So you’ve got a great idea, and you’ve vetted it using the 4 steps I previously wrote about. Now what?
Build an Audience, Not a Product
Many entrepreneurs (myself included) will jump immediately to building a prototype or alpha version of a product. They’re starting at the end of the conversion funnel – focusing on the user experience and ignoring the critical initial steps in a user acquisition funnel: marketing. What’s going to prompt people to use the product? How will they hear about it? How will you convince them to try it? (not sure? see How Jobs To Be Done Can Help You Get More Users To Switch To Your Product Or Service).
Please don’t build something before you know how people will discover it. Please.
This isn’t just my advice: read about Product Hunt founder Ryan Hoover’s take on this.
Instead, I’d recommend testing the marketing campaigns to validate user acquisition costs that could to make sure your business model is realistic. Many startups fail because they run out of cash, and marketing expenses, especially when you first launch, can really drain your bank account.
Testing Marketing Messages
For a few hundred dollars, you can start running ads in a few days to test your user acquisition costs. Try running ads on LinkedIn (if you’re targeting a professional or enterprise customer), Facebook, or Instagram (not sure how to run an ad? Mailchimp, one of my favorite digital marketing platforms, can help). I’m not a fan of Twitter because setting up and analyzing results from ads is painful, but they do offer one unique feature: the ability to target people based on what apps they have installed on their phone.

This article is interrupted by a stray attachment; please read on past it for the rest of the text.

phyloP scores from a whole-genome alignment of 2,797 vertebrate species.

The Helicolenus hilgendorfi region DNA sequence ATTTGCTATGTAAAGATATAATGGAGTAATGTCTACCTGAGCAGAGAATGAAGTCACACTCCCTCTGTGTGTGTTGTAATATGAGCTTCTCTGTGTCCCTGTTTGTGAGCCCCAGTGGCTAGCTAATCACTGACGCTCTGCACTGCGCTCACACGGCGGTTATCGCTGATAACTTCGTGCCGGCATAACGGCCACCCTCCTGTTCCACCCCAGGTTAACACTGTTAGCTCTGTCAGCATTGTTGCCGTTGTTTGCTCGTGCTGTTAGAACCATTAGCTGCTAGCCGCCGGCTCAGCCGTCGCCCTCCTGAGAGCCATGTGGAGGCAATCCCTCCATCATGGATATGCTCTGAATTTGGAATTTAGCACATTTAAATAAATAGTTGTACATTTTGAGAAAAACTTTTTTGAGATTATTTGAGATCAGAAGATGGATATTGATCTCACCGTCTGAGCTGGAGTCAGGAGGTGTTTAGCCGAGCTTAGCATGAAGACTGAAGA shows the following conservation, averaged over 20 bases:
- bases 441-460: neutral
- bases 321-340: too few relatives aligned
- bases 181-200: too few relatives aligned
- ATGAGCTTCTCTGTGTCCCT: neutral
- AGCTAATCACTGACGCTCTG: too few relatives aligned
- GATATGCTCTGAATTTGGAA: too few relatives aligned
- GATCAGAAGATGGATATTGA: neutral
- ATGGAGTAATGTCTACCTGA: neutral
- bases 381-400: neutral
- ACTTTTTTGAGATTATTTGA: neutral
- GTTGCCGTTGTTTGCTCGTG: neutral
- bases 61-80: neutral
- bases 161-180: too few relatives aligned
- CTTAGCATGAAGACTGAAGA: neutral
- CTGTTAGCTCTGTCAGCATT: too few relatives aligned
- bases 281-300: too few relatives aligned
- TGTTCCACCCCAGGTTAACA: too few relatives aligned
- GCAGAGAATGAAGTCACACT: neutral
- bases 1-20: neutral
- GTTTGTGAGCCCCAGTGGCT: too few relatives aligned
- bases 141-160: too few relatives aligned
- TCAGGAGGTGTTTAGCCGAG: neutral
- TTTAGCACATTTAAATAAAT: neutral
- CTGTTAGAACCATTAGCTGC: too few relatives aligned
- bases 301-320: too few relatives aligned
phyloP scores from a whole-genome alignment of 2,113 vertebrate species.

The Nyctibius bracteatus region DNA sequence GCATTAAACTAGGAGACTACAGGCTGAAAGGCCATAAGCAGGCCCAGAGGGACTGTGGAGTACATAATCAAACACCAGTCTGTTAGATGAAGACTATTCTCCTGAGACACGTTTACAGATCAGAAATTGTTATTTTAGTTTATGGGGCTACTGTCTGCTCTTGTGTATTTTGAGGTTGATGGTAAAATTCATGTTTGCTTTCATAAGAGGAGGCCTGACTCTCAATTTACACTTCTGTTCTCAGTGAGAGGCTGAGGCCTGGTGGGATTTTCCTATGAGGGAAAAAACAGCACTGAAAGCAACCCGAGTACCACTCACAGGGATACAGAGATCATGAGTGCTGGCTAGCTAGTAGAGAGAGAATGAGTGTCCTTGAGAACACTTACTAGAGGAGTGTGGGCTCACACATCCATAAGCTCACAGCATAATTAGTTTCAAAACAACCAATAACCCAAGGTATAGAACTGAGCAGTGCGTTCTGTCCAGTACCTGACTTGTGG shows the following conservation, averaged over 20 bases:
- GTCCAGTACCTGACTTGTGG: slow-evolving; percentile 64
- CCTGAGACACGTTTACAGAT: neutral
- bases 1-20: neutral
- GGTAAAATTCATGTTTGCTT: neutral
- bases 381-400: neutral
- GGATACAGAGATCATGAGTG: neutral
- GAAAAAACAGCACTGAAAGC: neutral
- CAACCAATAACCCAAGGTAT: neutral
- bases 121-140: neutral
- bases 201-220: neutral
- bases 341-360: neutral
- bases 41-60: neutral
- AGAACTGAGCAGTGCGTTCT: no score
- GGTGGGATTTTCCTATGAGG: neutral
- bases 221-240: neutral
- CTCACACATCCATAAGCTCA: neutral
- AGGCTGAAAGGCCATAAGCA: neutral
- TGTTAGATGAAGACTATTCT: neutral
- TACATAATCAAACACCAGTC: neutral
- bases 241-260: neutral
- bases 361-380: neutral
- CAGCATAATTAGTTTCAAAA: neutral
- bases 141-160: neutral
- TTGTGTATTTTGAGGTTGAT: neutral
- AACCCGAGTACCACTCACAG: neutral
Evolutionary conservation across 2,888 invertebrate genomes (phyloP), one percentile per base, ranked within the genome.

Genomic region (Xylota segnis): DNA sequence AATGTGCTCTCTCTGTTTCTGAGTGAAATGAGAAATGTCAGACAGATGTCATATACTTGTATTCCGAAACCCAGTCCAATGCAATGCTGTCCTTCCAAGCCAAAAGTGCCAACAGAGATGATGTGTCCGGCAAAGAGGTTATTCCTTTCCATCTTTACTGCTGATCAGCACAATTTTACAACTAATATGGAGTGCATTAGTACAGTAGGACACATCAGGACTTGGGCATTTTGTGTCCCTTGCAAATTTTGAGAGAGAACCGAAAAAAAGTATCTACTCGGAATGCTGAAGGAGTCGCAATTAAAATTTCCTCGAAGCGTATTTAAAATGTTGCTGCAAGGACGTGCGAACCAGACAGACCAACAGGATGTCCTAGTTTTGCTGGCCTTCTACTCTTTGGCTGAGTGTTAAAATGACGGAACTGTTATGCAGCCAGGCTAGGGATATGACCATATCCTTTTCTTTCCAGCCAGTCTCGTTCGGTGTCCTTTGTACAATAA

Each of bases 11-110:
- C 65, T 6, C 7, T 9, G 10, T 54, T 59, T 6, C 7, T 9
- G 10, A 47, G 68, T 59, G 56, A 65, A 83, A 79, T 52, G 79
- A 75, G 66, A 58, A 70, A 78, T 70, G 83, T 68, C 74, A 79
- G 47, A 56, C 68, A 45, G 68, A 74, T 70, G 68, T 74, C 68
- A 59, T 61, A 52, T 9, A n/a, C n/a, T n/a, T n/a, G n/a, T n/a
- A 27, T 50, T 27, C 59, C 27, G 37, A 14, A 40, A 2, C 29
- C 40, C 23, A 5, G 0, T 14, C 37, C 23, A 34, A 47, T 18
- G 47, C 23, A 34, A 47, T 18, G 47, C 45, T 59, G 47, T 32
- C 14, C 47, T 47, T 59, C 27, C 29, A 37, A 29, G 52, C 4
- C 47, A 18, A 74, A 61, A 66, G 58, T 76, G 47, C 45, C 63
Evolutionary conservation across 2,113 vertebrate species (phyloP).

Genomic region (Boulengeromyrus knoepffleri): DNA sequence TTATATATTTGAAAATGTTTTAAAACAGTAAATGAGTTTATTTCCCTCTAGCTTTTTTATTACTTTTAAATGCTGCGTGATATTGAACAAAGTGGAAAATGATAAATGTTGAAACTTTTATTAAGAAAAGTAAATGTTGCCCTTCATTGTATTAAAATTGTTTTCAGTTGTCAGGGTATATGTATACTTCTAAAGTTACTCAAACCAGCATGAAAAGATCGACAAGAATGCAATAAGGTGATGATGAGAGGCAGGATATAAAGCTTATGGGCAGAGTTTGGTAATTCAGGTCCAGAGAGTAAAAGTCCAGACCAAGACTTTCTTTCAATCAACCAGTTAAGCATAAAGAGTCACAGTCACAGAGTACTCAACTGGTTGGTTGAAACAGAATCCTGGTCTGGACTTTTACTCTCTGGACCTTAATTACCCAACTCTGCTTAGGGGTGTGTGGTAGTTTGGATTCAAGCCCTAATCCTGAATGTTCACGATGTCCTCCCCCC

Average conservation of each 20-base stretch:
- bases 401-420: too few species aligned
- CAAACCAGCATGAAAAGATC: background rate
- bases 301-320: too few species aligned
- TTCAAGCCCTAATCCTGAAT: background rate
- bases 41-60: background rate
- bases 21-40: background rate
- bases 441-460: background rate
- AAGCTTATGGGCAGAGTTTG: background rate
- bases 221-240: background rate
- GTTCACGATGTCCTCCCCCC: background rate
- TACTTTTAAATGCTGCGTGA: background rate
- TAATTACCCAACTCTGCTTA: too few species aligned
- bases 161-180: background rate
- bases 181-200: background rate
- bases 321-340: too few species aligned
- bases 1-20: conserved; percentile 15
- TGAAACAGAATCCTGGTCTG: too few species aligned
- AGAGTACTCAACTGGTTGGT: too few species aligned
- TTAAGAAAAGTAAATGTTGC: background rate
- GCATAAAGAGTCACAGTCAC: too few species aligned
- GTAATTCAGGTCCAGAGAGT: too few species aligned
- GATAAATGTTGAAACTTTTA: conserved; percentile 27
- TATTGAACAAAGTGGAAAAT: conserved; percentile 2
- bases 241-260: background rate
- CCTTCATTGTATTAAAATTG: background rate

Build a Landing Page to Collect Emails
So where do you send all the people who click on an ad? Build a simple landing page that explains your product using words and pictures. Ask people to give you their email address to get updates, and then send periodic (monthly or bi-monthly would be fine) updates on how things are going. Or write content they’d be interested in and include that in a periodic newsletter. Track opens and clicks. These are your early adopters and they’re likely to volunteer to beta test your product if you do build it.
If they’re not willing to give you their email address, why should you think they’d sign up for your product?
Here’s an example landing page I’m building for an idea I’m working on:
I built it in an hour on Lander and before I even launched it, I ran some usability tests to see how people would react to it. That way, I can tweak the page before running ads so that I can convince more people to provide their email and therefore lower my user acquisition costs.
Want to talk about building an audience for your idea?
Email me: email@example.com